London schools to offer new “allyship training” to tackle sexism and misogyny

Lessons on calling out sexism and discussions on attitudes and behaviours towards women and girls will feature as part of the Mayor’s new “allyship training” programme.

Secondary school pupils in London are to be given training on calling out sexism and misogynistic behaviour as part of a City Hall-funded scheme.

Lessons on building healthy relationships, calling out sexism and discussions on attitudes and behaviours towards women and girls will feature as part of the Mayor’s new “allyship training” programme.

Every secondary school, college, community group and faith group in London will have access to the violence against women and girls (VAWG) prevention toolkit.

The mayor of London Sadiq Khan visits Rokeby school in Newham for the launch of his new “allyship training” programme.

The new toolkit will be delivered by teachers and supported by specially trained workshop leaders from Tender - an arts and education charity.

It comes following a £1 million investment from the Mayor of London Sadiq Khan and is part of a wider £100 million package aimed at ending violence against women and girls in the capital.

Speaking at its launch at Rokeby boys school in Newham, Mayor Khan said he hopes the programme will give young people the confidence, skills and empathy to change their attitudes.

“We don’t want to add additional pressure on our schools, that’s why we’ve made this toolkit as easy as possible,” Mr Khan told LondonWorld.

“To give you an idea of the scale of the challenge, across the country every three days a woman loses her life at the hands of a man.

“We see young women aged between 16 and 24, a third of them have been sexually harassed, that can’t be right.”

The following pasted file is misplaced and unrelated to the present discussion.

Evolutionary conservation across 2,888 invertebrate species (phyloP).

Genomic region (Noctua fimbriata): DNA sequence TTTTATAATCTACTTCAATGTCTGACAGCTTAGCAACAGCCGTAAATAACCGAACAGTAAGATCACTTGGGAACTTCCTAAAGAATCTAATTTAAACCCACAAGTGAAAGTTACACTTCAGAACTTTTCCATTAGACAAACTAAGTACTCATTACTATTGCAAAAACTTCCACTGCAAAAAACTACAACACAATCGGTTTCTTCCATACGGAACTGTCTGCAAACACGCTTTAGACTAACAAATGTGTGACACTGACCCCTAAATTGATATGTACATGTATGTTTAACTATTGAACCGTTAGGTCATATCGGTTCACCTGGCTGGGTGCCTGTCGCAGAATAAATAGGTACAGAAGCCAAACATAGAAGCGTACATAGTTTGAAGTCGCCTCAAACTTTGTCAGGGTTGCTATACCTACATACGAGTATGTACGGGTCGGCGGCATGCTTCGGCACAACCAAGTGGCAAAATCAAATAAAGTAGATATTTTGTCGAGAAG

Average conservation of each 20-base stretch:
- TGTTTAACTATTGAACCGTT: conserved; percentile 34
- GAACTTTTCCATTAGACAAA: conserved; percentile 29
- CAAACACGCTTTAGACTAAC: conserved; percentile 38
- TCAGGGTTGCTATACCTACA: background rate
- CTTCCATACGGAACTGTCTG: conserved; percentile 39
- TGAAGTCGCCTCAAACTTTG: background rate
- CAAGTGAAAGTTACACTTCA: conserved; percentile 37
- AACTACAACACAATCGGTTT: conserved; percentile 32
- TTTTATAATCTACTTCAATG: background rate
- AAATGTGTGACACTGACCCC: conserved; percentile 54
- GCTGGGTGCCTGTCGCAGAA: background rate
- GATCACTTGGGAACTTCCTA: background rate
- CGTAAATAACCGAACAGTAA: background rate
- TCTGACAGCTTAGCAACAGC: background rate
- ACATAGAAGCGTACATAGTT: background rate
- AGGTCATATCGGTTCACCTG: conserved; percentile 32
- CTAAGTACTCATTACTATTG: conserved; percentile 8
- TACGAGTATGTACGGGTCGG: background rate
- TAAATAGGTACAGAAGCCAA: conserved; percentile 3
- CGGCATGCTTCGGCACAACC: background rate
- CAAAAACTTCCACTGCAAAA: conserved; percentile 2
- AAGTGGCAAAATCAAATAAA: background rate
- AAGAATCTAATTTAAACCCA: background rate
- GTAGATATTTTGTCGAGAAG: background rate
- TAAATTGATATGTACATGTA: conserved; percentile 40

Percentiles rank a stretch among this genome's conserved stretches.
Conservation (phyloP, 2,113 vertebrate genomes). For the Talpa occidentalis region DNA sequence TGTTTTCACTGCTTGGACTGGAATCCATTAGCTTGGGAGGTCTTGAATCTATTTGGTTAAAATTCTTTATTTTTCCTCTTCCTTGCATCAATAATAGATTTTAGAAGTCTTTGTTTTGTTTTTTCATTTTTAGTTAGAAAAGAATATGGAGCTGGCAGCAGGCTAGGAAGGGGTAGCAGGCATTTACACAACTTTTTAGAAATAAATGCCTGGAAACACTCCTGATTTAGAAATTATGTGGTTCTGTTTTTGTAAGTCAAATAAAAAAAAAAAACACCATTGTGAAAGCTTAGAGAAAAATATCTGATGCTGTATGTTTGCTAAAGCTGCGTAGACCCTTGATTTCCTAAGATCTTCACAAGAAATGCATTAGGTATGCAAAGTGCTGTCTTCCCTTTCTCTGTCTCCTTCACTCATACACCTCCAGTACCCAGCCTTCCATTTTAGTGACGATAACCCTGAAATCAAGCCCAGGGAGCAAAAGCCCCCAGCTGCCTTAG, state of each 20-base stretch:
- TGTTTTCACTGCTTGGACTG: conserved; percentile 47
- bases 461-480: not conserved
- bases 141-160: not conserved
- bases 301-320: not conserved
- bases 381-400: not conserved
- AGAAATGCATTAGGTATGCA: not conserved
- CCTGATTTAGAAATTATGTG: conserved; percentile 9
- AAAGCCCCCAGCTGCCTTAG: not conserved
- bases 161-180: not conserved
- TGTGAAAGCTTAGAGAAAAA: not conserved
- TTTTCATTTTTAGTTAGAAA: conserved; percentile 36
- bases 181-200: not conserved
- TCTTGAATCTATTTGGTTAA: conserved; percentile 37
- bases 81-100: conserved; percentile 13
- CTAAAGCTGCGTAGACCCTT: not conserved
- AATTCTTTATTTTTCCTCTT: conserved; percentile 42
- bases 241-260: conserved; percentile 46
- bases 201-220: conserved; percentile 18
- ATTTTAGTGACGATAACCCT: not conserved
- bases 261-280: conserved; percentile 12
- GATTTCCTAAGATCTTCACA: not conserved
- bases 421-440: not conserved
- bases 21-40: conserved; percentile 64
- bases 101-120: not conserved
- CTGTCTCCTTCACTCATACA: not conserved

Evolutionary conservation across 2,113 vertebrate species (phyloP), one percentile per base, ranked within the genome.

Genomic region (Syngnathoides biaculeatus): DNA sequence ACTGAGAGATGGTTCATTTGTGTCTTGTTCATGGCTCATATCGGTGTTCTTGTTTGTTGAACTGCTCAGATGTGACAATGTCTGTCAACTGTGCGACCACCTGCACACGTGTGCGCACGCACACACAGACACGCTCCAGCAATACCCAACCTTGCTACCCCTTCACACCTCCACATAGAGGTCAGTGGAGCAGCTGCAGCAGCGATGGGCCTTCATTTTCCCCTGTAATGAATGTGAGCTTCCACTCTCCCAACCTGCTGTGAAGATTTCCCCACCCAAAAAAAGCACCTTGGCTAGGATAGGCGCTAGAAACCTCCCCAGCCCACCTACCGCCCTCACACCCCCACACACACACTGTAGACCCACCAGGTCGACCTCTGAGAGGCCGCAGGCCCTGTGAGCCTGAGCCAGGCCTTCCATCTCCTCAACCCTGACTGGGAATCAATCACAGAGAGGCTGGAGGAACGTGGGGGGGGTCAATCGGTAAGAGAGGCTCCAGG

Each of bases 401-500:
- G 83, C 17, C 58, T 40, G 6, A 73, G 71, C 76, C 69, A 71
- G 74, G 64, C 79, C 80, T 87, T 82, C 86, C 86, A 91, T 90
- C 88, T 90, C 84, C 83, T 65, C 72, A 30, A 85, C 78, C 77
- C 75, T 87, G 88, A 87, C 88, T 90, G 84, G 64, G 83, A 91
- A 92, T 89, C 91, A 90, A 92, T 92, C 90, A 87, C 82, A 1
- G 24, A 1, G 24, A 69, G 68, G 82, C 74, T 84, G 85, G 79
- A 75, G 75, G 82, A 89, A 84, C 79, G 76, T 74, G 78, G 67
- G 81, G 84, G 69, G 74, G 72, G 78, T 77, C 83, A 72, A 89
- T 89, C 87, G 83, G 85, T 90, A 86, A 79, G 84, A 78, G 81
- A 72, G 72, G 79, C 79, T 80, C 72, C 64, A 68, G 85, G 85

NSPCC figures show a third of all sexual abuse children experience is committed by other children, with the majority of abuse from teenage boys to teenage girls.

Susie McDonald, chief executive of Tender, said: “As a charity that has been acting to end abuse by engaging with young people in healthy relationships education since 2003, we know that there has never been a more pressing time for children and young people to learn about healthy relationships and gender equality.

“Schools create the perfect environment in which young people can learn about these issues in a safe, non-judgemental and age appropriate way.

“But for teachers, it is essential that they feel confident and equipped with the correct knowledge and skills to deliver this type of education.

“Therefore Tender is delighted that this toolkit will be accessible to schools across London.

“The toolkit offers teachers lesson plans, ideas for exercises and information to deliver teaching that is accurate and addresses difficult and sensitive subjects in an accessible, proactive and positive way.”

Zubair Ahmed, a Year 11 student at Rokeby boys school in Newham

Zubair Ahmed, a Year 11 student at Rokeby boys school said he felt “privileged” to take part in the workshop on Tuesday morning.

“It’s about really teaching what is right and what is wrong, I think in that way the session was really useful.

“In this school there’s a large emphasis on equality and non violent action.

“No one in my friend group would act in such a way, but if they did I would feel comfortable to challenge them.”